Reimagining World Politics: The Longer View of an American "Victory"
Louis René Beres
"Everyone knows that the world-situation in which we live is not a final one."
-- Karl Jaspers, Man in the Modern Age (1951)
At first glance, the main argument here may appear counter-intuitive. It suggests that the United States should become less concerned about achieving any future military victories than optimizing its overall national security. Such a sensible argument would already have appeared orthodox to Carl von Clausewitz. After all, this foundational military strategist's On War assessed every international conflict from the irreducible standpoint of maximizing a determinative "political object."
But this now classic view has never been popular with ordinary American citizens or their presidents.
Accordingly, does anyone care to remember a not-so-distant Asian conflict in a place called Vietnam?
On such core US security matters, there has been no palpable learning from illustrative lessons of the past. Today especially, in the rancorous and expansively incoherent Trump Era, politicians on all sides generally presume that this nation must always seek some sort or other of military "victory." Still, as history makes abundantly clear, every calculable victory, even if tangibly impressive, can offer us little more than a temporary reprieve from interminable global hostilities.
Going forward on such a time-dishonored course, the best we can ever expect must be a more-or-less reassuring "holding action," a short-termed respite that could obtain only until the next inevitable conflict.
Accordingly, it is time for more patently useful American visions of world politics and national security. In the final analysis, what is most desperately needed is not just another technically updated operational warfare plan or a more nuanced "order of battle,"[i] but a markedly lucid vision for reimagining international relations.
Naturally, this goal presents a very tall order. On its face, or prima facie, any such ambitious expectation will initially appear futile. Viscerally, at least, any hubris-laced talk of "victory" by a sitting American president would seem to be more reasonable and more satisfying. Indeed, any sage advice that might actually go beyond the traditional considerations of strategy and tactics would be promptly rejected as "unrealistic." In short, any such challenging advice can expect to be dismissed as "utopian."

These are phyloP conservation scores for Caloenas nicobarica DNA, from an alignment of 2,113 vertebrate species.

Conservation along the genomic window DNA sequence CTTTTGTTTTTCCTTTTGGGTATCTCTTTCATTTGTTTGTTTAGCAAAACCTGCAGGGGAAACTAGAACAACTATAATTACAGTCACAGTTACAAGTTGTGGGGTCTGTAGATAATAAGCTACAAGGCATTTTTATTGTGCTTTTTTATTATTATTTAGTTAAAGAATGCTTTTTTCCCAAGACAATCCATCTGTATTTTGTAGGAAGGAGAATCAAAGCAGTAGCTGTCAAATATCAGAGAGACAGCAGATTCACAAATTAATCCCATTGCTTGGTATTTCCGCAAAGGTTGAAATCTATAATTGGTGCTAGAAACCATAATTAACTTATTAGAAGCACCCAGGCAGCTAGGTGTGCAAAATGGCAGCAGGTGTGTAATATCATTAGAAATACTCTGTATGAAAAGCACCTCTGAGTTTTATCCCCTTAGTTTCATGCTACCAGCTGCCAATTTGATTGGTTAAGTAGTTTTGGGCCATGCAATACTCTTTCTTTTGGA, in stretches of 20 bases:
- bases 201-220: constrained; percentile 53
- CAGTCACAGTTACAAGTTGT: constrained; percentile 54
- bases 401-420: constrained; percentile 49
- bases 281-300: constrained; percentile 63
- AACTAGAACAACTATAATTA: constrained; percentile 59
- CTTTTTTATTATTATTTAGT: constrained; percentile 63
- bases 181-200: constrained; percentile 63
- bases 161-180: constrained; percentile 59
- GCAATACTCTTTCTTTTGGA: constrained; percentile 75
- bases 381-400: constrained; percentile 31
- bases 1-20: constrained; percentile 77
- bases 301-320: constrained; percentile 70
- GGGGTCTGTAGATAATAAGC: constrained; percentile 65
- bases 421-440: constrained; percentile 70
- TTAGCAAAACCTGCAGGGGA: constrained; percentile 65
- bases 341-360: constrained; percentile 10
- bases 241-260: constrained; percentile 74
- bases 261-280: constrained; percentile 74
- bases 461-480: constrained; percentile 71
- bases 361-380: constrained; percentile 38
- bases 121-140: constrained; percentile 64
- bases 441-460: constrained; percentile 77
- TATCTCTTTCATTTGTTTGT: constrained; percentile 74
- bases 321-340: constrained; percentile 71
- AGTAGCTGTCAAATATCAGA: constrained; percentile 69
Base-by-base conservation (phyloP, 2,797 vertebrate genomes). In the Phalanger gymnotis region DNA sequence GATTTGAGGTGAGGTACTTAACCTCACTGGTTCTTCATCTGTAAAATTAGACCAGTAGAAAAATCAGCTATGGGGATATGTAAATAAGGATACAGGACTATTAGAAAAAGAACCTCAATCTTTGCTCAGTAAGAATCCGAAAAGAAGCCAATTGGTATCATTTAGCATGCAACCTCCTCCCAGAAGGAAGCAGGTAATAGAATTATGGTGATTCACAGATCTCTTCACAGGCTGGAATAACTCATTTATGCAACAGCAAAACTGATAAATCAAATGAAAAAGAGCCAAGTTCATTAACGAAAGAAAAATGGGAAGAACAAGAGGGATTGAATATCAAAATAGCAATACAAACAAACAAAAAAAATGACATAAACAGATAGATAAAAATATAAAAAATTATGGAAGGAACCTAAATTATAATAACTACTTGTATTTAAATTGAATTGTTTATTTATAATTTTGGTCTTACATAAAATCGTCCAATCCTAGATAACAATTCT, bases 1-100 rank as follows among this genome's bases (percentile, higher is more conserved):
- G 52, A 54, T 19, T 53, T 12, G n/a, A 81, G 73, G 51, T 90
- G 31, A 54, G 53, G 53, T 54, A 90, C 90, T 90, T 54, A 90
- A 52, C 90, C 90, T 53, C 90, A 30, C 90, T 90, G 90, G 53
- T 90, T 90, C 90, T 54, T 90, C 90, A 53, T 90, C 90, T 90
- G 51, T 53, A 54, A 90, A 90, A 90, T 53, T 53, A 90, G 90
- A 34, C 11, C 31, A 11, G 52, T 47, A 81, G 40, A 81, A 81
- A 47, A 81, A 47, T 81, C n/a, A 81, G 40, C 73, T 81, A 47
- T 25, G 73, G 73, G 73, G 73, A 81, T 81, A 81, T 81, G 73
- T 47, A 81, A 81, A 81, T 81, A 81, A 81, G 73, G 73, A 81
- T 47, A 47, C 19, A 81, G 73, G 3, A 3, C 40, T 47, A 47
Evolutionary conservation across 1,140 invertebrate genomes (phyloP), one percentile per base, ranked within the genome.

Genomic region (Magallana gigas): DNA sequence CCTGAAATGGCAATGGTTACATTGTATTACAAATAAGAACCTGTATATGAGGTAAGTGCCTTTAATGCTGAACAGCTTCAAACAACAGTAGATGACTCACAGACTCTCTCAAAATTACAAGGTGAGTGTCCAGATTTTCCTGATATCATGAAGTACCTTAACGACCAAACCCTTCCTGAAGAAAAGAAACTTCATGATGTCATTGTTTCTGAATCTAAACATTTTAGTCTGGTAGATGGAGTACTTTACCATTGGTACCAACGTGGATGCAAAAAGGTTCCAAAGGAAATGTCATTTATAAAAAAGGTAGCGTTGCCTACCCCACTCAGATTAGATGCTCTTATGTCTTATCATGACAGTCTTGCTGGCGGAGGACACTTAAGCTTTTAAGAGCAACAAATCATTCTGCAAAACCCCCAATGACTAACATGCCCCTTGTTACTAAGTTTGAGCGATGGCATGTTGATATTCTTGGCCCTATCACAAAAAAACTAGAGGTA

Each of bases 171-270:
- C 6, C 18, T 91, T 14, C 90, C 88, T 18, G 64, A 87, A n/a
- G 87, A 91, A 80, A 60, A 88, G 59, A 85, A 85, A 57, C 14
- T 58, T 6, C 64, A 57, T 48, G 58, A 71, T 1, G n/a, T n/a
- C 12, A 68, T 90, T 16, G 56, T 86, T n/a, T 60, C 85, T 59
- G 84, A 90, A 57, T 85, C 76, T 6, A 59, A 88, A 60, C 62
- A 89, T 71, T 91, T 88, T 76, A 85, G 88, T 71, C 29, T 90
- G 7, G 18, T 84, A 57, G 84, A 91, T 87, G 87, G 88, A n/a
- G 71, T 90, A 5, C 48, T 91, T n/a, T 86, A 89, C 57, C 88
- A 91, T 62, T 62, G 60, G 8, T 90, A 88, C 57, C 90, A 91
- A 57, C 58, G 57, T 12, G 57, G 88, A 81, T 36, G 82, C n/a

Nonetheless, it would be sound advice. There remain certain conspicuous domains of human concern in which a stubborn American commitment to "realism" must actually represent the naivest national security posture of all. Unquestionably, this is exactly one of these critical domains.
Warned famed Italian film director, Federico Fellini, though not speaking about world politics in particular, "The visionary is the only realist."
Ordinarily, while the filmmaker is not a legitimate source of insight into global politics or war outcomes, truth always remains "exculpatory." Apropos of this most rudimentary understanding, Realpolitik or geopolitics has never "succeeded" in keeping the peace for more than distressingly brief historical intervals. In the future, moreover, though defensive first strikes might still be launched against certain prospective aggressors,[ii] systemic failures could involve assorted weapons of mass destruction, including nuclear weapons.